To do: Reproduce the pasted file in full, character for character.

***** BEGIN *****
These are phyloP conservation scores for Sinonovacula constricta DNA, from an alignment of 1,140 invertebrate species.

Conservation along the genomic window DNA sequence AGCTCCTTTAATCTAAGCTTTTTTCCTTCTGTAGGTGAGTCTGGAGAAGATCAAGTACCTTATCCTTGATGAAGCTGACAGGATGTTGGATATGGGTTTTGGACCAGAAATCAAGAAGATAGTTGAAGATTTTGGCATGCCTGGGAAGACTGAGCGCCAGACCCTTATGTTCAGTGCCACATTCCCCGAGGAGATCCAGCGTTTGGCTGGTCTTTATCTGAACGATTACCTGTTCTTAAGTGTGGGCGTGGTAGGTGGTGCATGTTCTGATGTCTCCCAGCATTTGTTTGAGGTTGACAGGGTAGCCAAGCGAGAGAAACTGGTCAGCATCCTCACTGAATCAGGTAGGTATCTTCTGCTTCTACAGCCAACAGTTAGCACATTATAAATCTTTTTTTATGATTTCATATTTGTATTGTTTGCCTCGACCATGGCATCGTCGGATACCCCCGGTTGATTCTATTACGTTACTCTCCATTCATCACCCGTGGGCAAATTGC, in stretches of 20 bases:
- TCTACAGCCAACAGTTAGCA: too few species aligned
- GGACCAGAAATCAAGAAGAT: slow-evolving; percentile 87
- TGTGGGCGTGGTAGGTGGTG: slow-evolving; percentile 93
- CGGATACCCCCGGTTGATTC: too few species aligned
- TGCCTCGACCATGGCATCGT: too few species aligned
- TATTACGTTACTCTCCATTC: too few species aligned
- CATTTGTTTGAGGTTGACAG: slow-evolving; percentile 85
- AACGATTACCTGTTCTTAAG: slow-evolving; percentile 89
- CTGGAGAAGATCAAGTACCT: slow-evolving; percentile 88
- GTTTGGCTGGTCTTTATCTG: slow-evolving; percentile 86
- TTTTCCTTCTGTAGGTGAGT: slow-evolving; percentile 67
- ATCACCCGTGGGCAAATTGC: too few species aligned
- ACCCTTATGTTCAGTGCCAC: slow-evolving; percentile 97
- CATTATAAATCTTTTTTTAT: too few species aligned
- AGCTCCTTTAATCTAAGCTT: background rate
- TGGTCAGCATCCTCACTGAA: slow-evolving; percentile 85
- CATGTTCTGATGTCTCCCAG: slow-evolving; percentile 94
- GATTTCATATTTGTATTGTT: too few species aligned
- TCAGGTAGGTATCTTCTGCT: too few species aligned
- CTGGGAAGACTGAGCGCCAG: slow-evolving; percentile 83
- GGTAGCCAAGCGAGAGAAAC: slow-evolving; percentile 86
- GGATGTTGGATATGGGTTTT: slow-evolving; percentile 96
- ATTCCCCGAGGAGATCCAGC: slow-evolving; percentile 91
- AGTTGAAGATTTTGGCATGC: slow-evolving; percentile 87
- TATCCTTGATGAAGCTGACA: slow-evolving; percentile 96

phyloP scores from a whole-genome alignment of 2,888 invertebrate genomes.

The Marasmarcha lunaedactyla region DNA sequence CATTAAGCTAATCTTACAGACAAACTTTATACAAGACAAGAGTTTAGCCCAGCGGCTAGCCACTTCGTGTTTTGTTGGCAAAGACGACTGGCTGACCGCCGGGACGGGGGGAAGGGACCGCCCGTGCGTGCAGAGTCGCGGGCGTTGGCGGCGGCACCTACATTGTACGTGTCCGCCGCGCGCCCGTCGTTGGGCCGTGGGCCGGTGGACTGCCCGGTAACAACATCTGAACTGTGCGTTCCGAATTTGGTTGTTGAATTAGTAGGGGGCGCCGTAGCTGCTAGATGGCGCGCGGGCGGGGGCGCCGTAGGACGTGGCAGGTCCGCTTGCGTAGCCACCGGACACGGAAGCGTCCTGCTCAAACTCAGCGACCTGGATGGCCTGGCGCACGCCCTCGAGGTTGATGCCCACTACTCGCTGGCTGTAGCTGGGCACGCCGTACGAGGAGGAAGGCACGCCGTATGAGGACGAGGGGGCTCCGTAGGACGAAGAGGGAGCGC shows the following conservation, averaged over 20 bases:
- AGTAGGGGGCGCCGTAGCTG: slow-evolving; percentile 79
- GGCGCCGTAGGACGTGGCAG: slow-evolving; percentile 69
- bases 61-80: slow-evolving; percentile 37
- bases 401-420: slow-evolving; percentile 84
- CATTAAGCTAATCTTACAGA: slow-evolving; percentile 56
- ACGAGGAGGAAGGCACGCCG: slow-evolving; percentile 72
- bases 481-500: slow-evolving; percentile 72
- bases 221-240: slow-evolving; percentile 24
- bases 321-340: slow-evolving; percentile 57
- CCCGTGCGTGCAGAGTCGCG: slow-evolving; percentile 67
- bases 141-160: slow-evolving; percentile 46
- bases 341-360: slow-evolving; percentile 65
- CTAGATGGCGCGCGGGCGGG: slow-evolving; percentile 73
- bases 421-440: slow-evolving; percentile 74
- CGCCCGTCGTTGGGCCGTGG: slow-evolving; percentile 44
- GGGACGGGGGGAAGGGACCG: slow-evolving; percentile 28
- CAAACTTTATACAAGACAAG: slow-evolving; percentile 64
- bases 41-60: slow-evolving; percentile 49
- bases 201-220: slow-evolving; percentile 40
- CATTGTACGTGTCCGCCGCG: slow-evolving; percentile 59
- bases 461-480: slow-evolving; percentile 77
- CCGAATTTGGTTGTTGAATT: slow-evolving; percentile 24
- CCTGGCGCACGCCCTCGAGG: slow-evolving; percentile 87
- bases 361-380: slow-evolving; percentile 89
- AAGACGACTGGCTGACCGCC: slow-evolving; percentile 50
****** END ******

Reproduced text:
These are phyloP conservation scores for Sinonovacula constricta DNA, from an alignment of 1,140 invertebrate species.

Conservation along the genomic window DNA sequence AGCTCCTTTAATCTAAGCTTTTTTCCTTCTGTAGGTGAGTCTGGAGAAGATCAAGTACCTTATCCTTGATGAAGCTGACAGGATGTTGGATATGGGTTTTGGACCAGAAATCAAGAAGATAGTTGAAGATTTTGGCATGCCTGGGAAGACTGAGCGCCAGACCCTTATGTTCAGTGCCACATTCCCCGAGGAGATCCAGCGTTTGGCTGGTCTTTATCTGAACGATTACCTGTTCTTAAGTGTGGGCGTGGTAGGTGGTGCATGTTCTGATGTCTCCCAGCATTTGTTTGAGGTTGACAGGGTAGCCAAGCGAGAGAAACTGGTCAGCATCCTCACTGAATCAGGTAGGTATCTTCTGCTTCTACAGCCAACAGTTAGCACATTATAAATCTTTTTTTATGATTTCATATTTGTATTGTTTGCCTCGACCATGGCATCGTCGGATACCCCCGGTTGATTCTATTACGTTACTCTCCATTCATCACCCGTGGGCAAATTGC, in stretches of 20 bases:
- TCTACAGCCAACAGTTAGCA: too few species aligned
- GGACCAGAAATCAAGAAGAT: slow-evolving; percentile 87
- TGTGGGCGTGGTAGGTGGTG: slow-evolving; percentile 93
- CGGATACCCCCGGTTGATTC: too few species aligned
- TGCCTCGACCATGGCATCGT: too few species aligned
- TATTACGTTACTCTCCATTC: too few species aligned
- CATTTGTTTGAGGTTGACAG: slow-evolving; percentile 85
- AACGATTACCTGTTCTTAAG: slow-evolving; percentile 89
- CTGGAGAAGATCAAGTACCT: slow-evolving; percentile 88
- GTTTGGCTGGTCTTTATCTG: slow-evolving; percentile 86
- TTTTCCTTCTGTAGGTGAGT: slow-evolving; percentile 67
- ATCACCCGTGGGCAAATTGC: too few species aligned
- ACCCTTATGTTCAGTGCCAC: slow-evolving; percentile 97
- CATTATAAATCTTTTTTTAT: too few species aligned
- AGCTCCTTTAATCTAAGCTT: background rate
- TGGTCAGCATCCTCACTGAA: slow-evolving; percentile 85
- CATGTTCTGATGTCTCCCAG: slow-evolving; percentile 94
- GATTTCATATTTGTATTGTT: too few species aligned
- TCAGGTAGGTATCTTCTGCT: too few species aligned
- CTGGGAAGACTGAGCGCCAG: slow-evolving; percentile 83
- GGTAGCCAAGCGAGAGAAAC: slow-evolving; percentile 86
- GGATGTTGGATATGGGTTTT: slow-evolving; percentile 96
- ATTCCCCGAGGAGATCCAGC: slow-evolving; percentile 91
- AGTTGAAGATTTTGGCATGC: slow-evolving; percentile 87
- TATCCTTGATGAAGCTGACA: slow-evolving; percentile 96

phyloP scores from a whole-genome alignment of 2,888 invertebrate genomes.

The Marasmarcha lunaedactyla region DNA sequence CATTAAGCTAATCTTACAGACAAACTTTATACAAGACAAGAGTTTAGCCCAGCGGCTAGCCACTTCGTGTTTTGTTGGCAAAGACGACTGGCTGACCGCCGGGACGGGGGGAAGGGACCGCCCGTGCGTGCAGAGTCGCGGGCGTTGGCGGCGGCACCTACATTGTACGTGTCCGCCGCGCGCCCGTCGTTGGGCCGTGGGCCGGTGGACTGCCCGGTAACAACATCTGAACTGTGCGTTCCGAATTTGGTTGTTGAATTAGTAGGGGGCGCCGTAGCTGCTAGATGGCGCGCGGGCGGGGGCGCCGTAGGACGTGGCAGGTCCGCTTGCGTAGCCACCGGACACGGAAGCGTCCTGCTCAAACTCAGCGACCTGGATGGCCTGGCGCACGCCCTCGAGGTTGATGCCCACTACTCGCTGGCTGTAGCTGGGCACGCCGTACGAGGAGGAAGGCACGCCGTATGAGGACGAGGGGGCTCCGTAGGACGAAGAGGGAGCGC shows the following conservation, averaged over 20 bases:
- AGTAGGGGGCGCCGTAGCTG: slow-evolving; percentile 79
- GGCGCCGTAGGACGTGGCAG: slow-evolving; percentile 69
- bases 61-80: slow-evolving; percentile 37
- bases 401-420: slow-evolving; percentile 84
- CATTAAGCTAATCTTACAGA: slow-evolving; percentile 56
- ACGAGGAGGAAGGCACGCCG: slow-evolving; percentile 72
- bases 481-500: slow-evolving; percentile 72
- bases 221-240: slow-evolving; percentile 24
- bases 321-340: slow-evolving; percentile 57
- CCCGTGCGTGCAGAGTCGCG: slow-evolving; percentile 67
- bases 141-160: slow-evolving; percentile 46
- bases 341-360: slow-evolving; percentile 65
- CTAGATGGCGCGCGGGCGGG: slow-evolving; percentile 73
- bases 421-440: slow-evolving; percentile 74
- CGCCCGTCGTTGGGCCGTGG: slow-evolving; percentile 44
- GGGACGGGGGGAAGGGACCG: slow-evolving; percentile 28
- CAAACTTTATACAAGACAAG: slow-evolving; percentile 64
- bases 41-60: slow-evolving; percentile 49
- bases 201-220: slow-evolving; percentile 40
- CATTGTACGTGTCCGCCGCG: slow-evolving; percentile 59
- bases 461-480: slow-evolving; percentile 77
- CCGAATTTGGTTGTTGAATT: slow-evolving; percentile 24
- CCTGGCGCACGCCCTCGAGG: slow-evolving; percentile 87
- bases 361-380: slow-evolving; percentile 89
- AAGACGACTGGCTGACCGCC: slow-evolving; percentile 50